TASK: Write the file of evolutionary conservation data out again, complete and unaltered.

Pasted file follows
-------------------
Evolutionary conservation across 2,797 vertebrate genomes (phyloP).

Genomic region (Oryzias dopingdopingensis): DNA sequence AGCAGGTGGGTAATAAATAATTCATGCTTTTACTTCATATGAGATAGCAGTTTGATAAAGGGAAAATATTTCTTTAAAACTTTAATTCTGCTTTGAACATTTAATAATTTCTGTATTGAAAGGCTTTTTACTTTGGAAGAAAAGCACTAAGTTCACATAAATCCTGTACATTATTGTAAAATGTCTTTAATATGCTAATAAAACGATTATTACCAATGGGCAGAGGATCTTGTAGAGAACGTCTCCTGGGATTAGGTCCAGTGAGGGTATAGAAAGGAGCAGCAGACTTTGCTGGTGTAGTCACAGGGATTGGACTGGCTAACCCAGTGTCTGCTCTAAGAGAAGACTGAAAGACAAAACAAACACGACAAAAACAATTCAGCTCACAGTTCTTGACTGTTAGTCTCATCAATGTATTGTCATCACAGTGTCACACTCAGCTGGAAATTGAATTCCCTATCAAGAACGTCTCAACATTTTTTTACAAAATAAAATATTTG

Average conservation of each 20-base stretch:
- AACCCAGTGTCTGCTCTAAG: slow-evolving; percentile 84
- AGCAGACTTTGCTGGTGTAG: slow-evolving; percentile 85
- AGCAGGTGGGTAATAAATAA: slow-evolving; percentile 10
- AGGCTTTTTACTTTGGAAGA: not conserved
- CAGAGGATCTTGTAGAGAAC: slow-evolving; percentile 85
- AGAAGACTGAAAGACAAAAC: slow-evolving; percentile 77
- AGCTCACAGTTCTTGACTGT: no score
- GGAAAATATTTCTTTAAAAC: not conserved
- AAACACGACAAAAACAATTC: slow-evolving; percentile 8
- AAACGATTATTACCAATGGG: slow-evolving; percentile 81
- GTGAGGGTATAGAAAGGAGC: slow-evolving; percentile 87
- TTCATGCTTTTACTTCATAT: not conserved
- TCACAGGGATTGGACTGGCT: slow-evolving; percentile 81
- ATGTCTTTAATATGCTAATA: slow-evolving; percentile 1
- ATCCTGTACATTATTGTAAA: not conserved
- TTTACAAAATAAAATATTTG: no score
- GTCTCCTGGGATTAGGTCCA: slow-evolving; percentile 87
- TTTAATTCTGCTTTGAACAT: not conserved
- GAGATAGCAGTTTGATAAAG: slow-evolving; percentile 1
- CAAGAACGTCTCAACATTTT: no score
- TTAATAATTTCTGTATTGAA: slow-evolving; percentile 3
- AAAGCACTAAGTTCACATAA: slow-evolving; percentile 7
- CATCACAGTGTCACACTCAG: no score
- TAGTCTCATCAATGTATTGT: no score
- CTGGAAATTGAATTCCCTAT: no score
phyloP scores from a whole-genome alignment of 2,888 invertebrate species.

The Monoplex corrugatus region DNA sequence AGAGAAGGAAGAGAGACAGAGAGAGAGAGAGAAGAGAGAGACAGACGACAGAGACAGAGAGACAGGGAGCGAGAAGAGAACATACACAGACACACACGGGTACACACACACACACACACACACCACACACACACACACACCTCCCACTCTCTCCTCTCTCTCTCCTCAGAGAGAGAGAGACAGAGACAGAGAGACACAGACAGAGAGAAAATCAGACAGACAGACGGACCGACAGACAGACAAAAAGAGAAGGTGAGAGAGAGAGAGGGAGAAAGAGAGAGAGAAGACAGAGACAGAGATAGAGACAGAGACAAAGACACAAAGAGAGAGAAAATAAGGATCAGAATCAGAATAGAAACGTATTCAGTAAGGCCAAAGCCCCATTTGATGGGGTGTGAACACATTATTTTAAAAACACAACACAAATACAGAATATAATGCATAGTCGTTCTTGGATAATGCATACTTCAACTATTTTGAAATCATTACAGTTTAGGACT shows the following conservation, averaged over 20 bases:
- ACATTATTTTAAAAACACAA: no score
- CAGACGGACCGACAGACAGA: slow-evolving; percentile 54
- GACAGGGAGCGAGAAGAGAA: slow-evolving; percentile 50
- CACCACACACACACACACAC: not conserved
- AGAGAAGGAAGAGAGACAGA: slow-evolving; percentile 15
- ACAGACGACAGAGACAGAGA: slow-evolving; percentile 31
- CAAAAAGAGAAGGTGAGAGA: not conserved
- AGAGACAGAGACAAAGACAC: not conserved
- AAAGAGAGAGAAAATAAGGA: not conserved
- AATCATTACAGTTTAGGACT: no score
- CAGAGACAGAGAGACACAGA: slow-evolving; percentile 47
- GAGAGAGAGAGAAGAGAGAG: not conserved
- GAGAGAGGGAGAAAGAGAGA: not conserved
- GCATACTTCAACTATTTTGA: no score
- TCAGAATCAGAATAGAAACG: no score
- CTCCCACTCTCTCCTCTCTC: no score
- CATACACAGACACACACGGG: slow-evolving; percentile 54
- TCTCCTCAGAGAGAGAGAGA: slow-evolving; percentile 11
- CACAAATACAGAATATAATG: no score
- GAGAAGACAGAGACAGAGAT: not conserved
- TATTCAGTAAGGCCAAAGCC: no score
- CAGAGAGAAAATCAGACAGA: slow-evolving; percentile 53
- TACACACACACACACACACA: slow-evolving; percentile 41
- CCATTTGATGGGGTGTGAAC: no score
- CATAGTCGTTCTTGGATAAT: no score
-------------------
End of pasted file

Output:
Evolutionary conservation across 2,797 vertebrate genomes (phyloP).

Genomic region (Oryzias dopingdopingensis): DNA sequence AGCAGGTGGGTAATAAATAATTCATGCTTTTACTTCATATGAGATAGCAGTTTGATAAAGGGAAAATATTTCTTTAAAACTTTAATTCTGCTTTGAACATTTAATAATTTCTGTATTGAAAGGCTTTTTACTTTGGAAGAAAAGCACTAAGTTCACATAAATCCTGTACATTATTGTAAAATGTCTTTAATATGCTAATAAAACGATTATTACCAATGGGCAGAGGATCTTGTAGAGAACGTCTCCTGGGATTAGGTCCAGTGAGGGTATAGAAAGGAGCAGCAGACTTTGCTGGTGTAGTCACAGGGATTGGACTGGCTAACCCAGTGTCTGCTCTAAGAGAAGACTGAAAGACAAAACAAACACGACAAAAACAATTCAGCTCACAGTTCTTGACTGTTAGTCTCATCAATGTATTGTCATCACAGTGTCACACTCAGCTGGAAATTGAATTCCCTATCAAGAACGTCTCAACATTTTTTTACAAAATAAAATATTTG

Average conservation of each 20-base stretch:
- AACCCAGTGTCTGCTCTAAG: slow-evolving; percentile 84
- AGCAGACTTTGCTGGTGTAG: slow-evolving; percentile 85
- AGCAGGTGGGTAATAAATAA: slow-evolving; percentile 10
- AGGCTTTTTACTTTGGAAGA: not conserved
- CAGAGGATCTTGTAGAGAAC: slow-evolving; percentile 85
- AGAAGACTGAAAGACAAAAC: slow-evolving; percentile 77
- AGCTCACAGTTCTTGACTGT: no score
- GGAAAATATTTCTTTAAAAC: not conserved
- AAACACGACAAAAACAATTC: slow-evolving; percentile 8
- AAACGATTATTACCAATGGG: slow-evolving; percentile 81
- GTGAGGGTATAGAAAGGAGC: slow-evolving; percentile 87
- TTCATGCTTTTACTTCATAT: not conserved
- TCACAGGGATTGGACTGGCT: slow-evolving; percentile 81
- ATGTCTTTAATATGCTAATA: slow-evolving; percentile 1
- ATCCTGTACATTATTGTAAA: not conserved
- TTTACAAAATAAAATATTTG: no score
- GTCTCCTGGGATTAGGTCCA: slow-evolving; percentile 87
- TTTAATTCTGCTTTGAACAT: not conserved
- GAGATAGCAGTTTGATAAAG: slow-evolving; percentile 1
- CAAGAACGTCTCAACATTTT: no score
- TTAATAATTTCTGTATTGAA: slow-evolving; percentile 3
- AAAGCACTAAGTTCACATAA: slow-evolving; percentile 7
- CATCACAGTGTCACACTCAG: no score
- TAGTCTCATCAATGTATTGT: no score
- CTGGAAATTGAATTCCCTAT: no score
phyloP scores from a whole-genome alignment of 2,888 invertebrate species.

The Monoplex corrugatus region DNA sequence AGAGAAGGAAGAGAGACAGAGAGAGAGAGAGAAGAGAGAGACAGACGACAGAGACAGAGAGACAGGGAGCGAGAAGAGAACATACACAGACACACACGGGTACACACACACACACACACACACCACACACACACACACACCTCCCACTCTCTCCTCTCTCTCTCCTCAGAGAGAGAGAGACAGAGACAGAGAGACACAGACAGAGAGAAAATCAGACAGACAGACGGACCGACAGACAGACAAAAAGAGAAGGTGAGAGAGAGAGAGGGAGAAAGAGAGAGAGAAGACAGAGACAGAGATAGAGACAGAGACAAAGACACAAAGAGAGAGAAAATAAGGATCAGAATCAGAATAGAAACGTATTCAGTAAGGCCAAAGCCCCATTTGATGGGGTGTGAACACATTATTTTAAAAACACAACACAAATACAGAATATAATGCATAGTCGTTCTTGGATAATGCATACTTCAACTATTTTGAAATCATTACAGTTTAGGACT shows the following conservation, averaged over 20 bases:
- ACATTATTTTAAAAACACAA: no score
- CAGACGGACCGACAGACAGA: slow-evolving; percentile 54
- GACAGGGAGCGAGAAGAGAA: slow-evolving; percentile 50
- CACCACACACACACACACAC: not conserved
- AGAGAAGGAAGAGAGACAGA: slow-evolving; percentile 15
- ACAGACGACAGAGACAGAGA: slow-evolving; percentile 31
- CAAAAAGAGAAGGTGAGAGA: not conserved
- AGAGACAGAGACAAAGACAC: not conserved
- AAAGAGAGAGAAAATAAGGA: not conserved
- AATCATTACAGTTTAGGACT: no score
- CAGAGACAGAGAGACACAGA: slow-evolving; percentile 47
- GAGAGAGAGAGAAGAGAGAG: not conserved
- GAGAGAGGGAGAAAGAGAGA: not conserved
- GCATACTTCAACTATTTTGA: no score
- TCAGAATCAGAATAGAAACG: no score
- CTCCCACTCTCTCCTCTCTC: no score
- CATACACAGACACACACGGG: slow-evolving; percentile 54
- TCTCCTCAGAGAGAGAGAGA: slow-evolving; percentile 11
- CACAAATACAGAATATAATG: no score
- GAGAAGACAGAGACAGAGAT: not conserved
- TATTCAGTAAGGCCAAAGCC: no score
- CAGAGAGAAAATCAGACAGA: slow-evolving; percentile 53
- TACACACACACACACACACA: slow-evolving; percentile 41
- CCATTTGATGGGGTGTGAAC: no score
- CATAGTCGTTCTTGGATAAT: no score